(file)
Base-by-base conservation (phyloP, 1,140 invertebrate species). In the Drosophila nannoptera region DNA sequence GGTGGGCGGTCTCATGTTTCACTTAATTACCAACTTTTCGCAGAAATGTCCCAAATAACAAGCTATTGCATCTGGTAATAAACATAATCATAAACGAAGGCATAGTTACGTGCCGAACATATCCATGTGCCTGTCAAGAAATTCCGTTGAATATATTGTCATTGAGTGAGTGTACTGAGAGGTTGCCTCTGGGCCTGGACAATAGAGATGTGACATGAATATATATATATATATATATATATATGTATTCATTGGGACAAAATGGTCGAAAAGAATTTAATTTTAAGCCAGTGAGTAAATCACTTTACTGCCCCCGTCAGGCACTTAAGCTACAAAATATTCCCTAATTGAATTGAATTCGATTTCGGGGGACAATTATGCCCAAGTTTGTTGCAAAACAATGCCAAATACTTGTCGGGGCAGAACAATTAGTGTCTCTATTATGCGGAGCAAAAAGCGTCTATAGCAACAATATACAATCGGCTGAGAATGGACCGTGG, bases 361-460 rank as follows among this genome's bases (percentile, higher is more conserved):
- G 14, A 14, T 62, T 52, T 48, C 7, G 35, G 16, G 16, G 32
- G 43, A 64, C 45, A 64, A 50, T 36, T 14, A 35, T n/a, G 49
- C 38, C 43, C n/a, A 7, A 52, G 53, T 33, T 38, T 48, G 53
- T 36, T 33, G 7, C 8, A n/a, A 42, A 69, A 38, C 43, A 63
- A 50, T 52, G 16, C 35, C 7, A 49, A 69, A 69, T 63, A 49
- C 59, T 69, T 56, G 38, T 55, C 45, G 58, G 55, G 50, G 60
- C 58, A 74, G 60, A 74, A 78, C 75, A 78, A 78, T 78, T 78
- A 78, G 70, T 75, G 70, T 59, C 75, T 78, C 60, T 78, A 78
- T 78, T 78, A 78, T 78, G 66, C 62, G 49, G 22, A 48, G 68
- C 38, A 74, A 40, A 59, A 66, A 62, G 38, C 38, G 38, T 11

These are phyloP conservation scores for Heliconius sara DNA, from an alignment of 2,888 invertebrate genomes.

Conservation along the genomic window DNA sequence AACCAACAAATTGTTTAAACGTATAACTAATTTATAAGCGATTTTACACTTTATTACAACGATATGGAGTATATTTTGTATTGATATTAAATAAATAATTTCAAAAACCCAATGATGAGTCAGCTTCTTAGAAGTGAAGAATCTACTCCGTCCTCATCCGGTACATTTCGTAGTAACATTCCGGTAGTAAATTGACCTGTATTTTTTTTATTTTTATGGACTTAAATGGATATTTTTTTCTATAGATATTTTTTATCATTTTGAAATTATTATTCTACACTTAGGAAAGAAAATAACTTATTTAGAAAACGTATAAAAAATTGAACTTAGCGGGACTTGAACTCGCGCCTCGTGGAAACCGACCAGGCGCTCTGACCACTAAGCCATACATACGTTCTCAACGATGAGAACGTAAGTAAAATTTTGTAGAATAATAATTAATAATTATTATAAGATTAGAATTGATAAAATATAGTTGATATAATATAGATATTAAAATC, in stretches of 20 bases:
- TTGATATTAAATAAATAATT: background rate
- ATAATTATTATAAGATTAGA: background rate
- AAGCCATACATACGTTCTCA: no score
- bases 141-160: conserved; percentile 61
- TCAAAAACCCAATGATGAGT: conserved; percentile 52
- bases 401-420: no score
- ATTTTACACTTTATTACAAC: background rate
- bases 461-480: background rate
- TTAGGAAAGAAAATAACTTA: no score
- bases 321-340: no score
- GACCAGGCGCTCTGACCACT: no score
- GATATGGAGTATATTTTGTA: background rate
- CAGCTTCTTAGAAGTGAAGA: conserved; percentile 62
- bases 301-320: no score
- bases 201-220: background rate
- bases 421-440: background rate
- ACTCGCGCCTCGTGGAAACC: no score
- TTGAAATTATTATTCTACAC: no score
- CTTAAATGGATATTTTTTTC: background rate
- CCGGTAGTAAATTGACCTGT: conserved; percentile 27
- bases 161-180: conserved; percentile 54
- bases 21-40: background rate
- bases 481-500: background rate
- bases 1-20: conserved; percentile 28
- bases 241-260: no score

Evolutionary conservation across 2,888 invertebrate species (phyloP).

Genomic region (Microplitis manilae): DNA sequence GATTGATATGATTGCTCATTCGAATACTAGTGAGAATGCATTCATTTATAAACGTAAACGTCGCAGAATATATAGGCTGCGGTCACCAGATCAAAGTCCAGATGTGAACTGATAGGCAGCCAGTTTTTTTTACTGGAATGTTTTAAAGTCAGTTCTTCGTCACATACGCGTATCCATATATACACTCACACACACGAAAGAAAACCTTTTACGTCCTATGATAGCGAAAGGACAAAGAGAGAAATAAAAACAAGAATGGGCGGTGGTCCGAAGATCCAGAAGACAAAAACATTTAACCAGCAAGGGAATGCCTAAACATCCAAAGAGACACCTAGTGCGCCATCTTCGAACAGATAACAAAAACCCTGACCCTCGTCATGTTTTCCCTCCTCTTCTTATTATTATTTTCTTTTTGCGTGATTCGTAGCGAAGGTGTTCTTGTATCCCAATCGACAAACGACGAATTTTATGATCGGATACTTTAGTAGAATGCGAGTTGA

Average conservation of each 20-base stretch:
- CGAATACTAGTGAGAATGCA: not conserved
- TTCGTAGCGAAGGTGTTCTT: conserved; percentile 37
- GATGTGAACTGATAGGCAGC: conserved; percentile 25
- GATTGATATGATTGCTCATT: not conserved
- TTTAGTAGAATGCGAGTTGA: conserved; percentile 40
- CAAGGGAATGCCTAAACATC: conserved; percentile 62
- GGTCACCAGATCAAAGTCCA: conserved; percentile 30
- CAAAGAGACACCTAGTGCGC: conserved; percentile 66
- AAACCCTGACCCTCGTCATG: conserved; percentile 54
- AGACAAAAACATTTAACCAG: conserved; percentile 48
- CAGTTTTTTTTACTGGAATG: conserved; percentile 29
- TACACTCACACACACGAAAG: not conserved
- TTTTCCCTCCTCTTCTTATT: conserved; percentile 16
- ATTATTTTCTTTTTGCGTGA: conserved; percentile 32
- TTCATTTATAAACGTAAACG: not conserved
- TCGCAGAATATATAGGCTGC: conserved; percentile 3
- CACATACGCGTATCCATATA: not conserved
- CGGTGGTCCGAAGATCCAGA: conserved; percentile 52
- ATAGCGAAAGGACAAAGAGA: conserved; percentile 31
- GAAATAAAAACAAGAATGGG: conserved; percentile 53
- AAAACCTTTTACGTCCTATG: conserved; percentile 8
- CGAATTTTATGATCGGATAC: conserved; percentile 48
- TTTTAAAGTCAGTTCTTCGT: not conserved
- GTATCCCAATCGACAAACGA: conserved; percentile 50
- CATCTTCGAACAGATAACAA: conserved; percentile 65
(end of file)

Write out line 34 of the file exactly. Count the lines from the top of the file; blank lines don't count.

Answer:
- bases 161-180: conserved; percentile 54